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Old 12-26-2018, 02:09 PM   #54
azslow3
Human being with feelings
 
Join Date: Nov 2017
Location: Heidelberg, Germany
Posts: 783
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Quote:
Originally Posted by Rednroll View Post
That was my assumption and what the irony of my question was pointing towards. To call something Open Source without knowing the licensing restrictions behind it is really misleading. Thus my thinking is that if it were truly open source with a LGNL, GNU, or even MIT license behind it, it seems someone would have developed and released code by now for it which addressed the initial concept problems currently associated with ASIO such as the single device limitation.

I will need someone to point me to the location of the ASIO source code along with the available associated licenses before I start to believe it is open source in the truest sense of the definition.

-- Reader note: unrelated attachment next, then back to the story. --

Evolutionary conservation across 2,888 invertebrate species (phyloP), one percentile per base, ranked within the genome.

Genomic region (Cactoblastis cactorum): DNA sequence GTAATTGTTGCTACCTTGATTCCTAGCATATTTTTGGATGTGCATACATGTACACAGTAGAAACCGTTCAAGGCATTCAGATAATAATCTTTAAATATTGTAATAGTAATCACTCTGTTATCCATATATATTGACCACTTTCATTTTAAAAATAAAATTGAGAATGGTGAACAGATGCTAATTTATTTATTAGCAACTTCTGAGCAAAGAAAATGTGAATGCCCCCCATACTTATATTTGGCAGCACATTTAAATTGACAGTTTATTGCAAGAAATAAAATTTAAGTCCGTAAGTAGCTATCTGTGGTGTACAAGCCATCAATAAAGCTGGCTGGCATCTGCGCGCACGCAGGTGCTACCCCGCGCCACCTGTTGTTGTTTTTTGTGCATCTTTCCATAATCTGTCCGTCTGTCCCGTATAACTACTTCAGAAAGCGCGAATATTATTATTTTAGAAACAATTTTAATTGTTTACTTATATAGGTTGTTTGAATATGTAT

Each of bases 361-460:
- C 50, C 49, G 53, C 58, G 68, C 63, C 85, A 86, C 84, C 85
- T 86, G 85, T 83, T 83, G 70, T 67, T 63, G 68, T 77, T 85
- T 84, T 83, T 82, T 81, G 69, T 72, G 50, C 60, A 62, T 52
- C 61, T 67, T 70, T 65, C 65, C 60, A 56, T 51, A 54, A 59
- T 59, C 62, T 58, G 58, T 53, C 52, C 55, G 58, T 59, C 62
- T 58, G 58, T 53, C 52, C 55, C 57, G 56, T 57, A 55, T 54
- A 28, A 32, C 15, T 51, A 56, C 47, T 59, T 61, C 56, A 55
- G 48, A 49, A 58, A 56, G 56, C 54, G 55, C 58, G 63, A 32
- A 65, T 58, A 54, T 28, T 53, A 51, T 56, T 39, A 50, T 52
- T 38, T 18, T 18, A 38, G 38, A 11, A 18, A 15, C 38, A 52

Open source is one thing. The license is another. Note that GNU GPL v3 is extreme restrictive license... For example you can not use any source with such license together with many other open source licenses (https://www.gnu.org/licenses/license-list.en.html) nor with ANY non open source licenses.

And sure, everything you do you provide for free... If not, why you think everything done by programmers should be "free"?

Also note that combining different interfaces in practice is rarely useful. In such case they should be externally synchronized and aggregation introduce unavoidable latency in case there is any inter-operations between IN/OUTs from different devices. When people do not care about these 2 restrictions and ready to accept software sample rate matching, there is no need for ASIO.

ASIO and VST sources/licenses: https://www.steinberg.net/en/company/developers.html
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